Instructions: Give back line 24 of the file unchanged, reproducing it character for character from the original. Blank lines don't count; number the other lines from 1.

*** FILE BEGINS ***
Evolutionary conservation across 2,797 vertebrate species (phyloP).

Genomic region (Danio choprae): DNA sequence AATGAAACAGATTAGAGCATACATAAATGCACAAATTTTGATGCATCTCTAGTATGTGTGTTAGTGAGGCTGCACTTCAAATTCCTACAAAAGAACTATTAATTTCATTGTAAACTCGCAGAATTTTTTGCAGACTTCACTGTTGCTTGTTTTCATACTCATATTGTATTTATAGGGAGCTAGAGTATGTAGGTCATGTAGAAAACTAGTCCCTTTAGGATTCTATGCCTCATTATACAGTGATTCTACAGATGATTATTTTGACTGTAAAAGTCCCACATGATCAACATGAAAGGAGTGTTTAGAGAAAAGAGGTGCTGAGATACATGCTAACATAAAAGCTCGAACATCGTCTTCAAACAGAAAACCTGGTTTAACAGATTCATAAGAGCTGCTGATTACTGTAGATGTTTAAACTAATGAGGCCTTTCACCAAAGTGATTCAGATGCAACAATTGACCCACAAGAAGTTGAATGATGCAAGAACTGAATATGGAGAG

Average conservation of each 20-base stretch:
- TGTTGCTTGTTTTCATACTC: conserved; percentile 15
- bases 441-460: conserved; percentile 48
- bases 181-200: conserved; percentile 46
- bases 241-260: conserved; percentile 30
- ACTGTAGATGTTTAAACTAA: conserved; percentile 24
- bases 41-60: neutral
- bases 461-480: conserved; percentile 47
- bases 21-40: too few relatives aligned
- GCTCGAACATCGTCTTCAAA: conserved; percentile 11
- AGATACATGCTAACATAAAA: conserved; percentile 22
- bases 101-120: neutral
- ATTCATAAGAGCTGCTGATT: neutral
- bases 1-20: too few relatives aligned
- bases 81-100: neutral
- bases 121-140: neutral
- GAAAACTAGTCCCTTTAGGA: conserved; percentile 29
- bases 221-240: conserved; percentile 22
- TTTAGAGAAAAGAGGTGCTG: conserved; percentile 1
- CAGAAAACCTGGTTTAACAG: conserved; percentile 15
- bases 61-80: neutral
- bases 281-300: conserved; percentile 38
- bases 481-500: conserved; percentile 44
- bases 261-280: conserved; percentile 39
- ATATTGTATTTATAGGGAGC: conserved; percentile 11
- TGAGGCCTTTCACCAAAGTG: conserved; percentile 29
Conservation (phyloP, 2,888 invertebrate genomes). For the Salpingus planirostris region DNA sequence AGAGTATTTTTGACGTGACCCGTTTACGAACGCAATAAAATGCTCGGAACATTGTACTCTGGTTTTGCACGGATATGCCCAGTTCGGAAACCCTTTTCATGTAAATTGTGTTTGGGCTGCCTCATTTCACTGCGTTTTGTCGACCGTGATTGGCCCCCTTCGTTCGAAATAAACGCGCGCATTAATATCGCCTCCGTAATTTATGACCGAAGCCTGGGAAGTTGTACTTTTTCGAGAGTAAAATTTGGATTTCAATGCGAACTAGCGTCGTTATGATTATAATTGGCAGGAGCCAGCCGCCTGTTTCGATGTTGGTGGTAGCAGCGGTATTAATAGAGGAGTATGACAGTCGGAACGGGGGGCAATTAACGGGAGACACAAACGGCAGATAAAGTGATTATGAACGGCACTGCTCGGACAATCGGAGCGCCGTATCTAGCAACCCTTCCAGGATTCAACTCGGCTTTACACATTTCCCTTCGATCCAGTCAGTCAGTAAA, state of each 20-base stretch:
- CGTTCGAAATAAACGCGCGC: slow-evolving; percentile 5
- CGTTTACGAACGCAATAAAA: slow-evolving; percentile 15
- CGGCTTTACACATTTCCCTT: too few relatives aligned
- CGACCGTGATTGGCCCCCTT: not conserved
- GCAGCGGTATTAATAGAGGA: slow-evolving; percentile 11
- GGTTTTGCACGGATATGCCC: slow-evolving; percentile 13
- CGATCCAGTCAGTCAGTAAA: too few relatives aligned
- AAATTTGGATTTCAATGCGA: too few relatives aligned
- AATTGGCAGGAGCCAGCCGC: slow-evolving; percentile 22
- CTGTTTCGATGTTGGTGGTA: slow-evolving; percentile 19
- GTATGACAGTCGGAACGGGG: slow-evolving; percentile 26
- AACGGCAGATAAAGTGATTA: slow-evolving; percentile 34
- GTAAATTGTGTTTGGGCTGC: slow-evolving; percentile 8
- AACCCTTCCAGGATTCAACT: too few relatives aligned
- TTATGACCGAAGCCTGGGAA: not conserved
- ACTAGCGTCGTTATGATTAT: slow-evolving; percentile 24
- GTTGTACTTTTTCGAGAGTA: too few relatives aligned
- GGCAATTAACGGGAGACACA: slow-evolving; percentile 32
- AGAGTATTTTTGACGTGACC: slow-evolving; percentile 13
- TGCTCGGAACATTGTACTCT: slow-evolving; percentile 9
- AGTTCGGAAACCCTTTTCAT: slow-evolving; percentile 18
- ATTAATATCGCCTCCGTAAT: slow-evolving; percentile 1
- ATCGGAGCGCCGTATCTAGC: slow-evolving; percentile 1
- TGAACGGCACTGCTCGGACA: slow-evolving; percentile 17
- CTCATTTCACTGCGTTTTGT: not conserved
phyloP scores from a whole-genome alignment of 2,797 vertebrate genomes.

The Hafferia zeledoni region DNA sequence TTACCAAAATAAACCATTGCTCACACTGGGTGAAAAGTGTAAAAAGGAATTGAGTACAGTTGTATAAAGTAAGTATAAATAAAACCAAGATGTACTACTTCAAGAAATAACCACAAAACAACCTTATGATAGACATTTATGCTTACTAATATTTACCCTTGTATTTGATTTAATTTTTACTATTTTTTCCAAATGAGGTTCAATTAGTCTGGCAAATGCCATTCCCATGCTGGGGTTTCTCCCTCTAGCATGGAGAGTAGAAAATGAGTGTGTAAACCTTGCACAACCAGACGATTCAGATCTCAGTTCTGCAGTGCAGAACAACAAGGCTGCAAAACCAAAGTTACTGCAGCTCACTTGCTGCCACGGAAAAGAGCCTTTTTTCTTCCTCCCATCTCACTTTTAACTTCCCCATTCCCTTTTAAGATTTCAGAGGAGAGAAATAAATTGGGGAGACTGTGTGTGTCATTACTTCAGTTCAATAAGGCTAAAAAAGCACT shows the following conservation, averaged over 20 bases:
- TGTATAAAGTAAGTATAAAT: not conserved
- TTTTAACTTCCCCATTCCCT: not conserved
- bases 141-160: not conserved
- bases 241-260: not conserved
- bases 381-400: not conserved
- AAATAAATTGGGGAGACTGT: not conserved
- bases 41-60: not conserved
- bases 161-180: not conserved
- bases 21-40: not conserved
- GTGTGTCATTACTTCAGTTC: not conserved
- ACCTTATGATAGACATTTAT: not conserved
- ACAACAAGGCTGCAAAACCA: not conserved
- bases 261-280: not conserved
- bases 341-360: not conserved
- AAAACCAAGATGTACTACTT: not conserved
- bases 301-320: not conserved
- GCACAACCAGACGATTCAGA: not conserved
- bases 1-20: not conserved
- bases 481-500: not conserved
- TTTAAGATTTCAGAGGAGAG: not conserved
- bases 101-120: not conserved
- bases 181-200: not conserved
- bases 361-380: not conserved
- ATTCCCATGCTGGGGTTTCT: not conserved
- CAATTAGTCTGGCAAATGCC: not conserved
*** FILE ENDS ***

- bases 281-300: conserved; percentile 38